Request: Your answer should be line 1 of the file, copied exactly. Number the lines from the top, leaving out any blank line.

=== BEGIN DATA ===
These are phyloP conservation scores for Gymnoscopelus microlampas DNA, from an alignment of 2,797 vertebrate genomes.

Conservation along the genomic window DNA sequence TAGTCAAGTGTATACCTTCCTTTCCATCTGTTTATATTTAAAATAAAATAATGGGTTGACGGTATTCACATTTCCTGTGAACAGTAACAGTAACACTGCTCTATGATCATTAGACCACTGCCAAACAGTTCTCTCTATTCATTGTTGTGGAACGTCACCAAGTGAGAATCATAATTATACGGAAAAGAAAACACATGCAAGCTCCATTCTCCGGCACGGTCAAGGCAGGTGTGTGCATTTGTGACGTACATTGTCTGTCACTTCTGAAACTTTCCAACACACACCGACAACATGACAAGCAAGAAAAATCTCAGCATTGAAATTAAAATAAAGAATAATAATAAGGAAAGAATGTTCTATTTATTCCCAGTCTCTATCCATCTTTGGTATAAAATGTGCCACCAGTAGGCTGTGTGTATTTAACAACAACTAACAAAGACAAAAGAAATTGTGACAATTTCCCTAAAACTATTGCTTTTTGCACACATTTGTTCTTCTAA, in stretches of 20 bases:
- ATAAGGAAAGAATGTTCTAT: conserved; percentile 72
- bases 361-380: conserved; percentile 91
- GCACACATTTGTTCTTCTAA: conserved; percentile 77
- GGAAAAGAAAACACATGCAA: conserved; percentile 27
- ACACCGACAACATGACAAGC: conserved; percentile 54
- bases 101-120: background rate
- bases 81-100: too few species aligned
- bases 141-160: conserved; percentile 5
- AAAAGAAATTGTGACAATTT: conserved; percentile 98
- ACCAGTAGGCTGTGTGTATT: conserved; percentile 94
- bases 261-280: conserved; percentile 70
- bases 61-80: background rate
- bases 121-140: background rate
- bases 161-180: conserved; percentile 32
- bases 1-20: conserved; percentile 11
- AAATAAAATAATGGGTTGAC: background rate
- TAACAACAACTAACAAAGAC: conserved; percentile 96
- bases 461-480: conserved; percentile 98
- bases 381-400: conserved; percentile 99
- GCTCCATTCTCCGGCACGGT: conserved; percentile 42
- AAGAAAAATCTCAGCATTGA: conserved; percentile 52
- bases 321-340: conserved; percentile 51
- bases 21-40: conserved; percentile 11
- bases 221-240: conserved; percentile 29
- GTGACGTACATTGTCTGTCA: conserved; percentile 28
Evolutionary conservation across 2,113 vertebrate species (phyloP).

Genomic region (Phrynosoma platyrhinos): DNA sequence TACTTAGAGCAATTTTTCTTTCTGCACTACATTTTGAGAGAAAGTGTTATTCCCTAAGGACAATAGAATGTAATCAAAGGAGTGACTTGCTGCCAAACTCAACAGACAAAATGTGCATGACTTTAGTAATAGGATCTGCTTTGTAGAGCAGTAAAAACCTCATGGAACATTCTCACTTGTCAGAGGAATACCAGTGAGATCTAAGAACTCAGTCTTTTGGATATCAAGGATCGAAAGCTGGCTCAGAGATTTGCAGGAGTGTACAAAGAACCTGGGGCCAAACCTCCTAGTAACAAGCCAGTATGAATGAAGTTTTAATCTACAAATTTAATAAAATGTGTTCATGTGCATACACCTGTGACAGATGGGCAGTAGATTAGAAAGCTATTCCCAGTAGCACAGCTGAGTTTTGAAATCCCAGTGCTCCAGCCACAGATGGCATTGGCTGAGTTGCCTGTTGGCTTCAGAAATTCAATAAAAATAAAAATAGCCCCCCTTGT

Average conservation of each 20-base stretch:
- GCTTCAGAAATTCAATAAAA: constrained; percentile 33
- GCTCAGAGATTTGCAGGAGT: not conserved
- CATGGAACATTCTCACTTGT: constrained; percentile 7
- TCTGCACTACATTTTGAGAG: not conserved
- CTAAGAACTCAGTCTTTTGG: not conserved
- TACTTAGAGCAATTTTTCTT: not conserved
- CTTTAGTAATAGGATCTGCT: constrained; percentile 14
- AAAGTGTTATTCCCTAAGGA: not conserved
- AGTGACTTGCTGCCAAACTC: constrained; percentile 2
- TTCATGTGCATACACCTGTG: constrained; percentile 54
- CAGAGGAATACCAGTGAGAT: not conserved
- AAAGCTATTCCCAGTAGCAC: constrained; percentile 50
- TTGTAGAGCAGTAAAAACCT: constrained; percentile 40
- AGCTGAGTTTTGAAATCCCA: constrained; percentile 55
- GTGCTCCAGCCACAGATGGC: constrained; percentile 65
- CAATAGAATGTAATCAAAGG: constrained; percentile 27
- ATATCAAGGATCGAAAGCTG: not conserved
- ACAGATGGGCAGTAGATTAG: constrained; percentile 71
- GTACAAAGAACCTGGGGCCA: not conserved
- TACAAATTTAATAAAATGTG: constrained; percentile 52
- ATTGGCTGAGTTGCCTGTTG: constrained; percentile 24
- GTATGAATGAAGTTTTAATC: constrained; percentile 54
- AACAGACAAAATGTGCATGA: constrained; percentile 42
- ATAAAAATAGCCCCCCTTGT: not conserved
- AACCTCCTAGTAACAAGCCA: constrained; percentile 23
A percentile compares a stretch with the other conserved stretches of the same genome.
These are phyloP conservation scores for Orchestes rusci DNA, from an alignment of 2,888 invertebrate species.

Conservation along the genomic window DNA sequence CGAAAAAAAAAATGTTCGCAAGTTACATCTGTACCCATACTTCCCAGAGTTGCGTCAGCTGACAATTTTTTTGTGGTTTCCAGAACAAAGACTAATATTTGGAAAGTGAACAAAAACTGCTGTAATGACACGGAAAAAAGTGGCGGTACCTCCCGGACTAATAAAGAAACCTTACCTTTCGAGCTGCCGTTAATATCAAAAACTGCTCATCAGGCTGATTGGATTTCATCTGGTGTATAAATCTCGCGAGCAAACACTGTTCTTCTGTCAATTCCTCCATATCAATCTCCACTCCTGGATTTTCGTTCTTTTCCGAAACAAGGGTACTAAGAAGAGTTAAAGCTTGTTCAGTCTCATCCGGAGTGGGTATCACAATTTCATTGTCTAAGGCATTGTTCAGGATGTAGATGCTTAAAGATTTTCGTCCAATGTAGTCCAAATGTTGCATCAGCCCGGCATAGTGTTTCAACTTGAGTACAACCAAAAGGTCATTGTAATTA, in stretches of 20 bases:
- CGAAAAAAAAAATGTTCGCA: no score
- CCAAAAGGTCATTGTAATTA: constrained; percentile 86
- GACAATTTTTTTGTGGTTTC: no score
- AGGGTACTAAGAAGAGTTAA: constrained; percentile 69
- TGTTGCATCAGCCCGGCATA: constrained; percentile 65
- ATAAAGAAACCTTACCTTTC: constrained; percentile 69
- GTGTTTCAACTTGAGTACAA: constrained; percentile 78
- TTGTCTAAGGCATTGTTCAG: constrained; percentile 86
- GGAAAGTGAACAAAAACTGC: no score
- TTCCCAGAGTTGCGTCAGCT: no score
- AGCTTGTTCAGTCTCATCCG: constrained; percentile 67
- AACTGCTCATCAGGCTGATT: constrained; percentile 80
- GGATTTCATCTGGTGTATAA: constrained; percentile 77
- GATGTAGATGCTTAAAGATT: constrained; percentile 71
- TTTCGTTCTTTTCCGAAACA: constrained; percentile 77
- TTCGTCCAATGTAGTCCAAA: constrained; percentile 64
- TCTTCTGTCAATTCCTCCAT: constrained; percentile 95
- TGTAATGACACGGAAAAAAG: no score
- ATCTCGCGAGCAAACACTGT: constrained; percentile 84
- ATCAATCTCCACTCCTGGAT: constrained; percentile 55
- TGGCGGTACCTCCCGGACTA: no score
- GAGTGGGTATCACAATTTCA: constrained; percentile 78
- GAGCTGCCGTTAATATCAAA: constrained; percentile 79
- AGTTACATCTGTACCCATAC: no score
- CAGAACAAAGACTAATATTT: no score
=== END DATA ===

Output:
These are phyloP conservation scores for Gymnoscopelus microlampas DNA, from an alignment of 2,797 vertebrate genomes.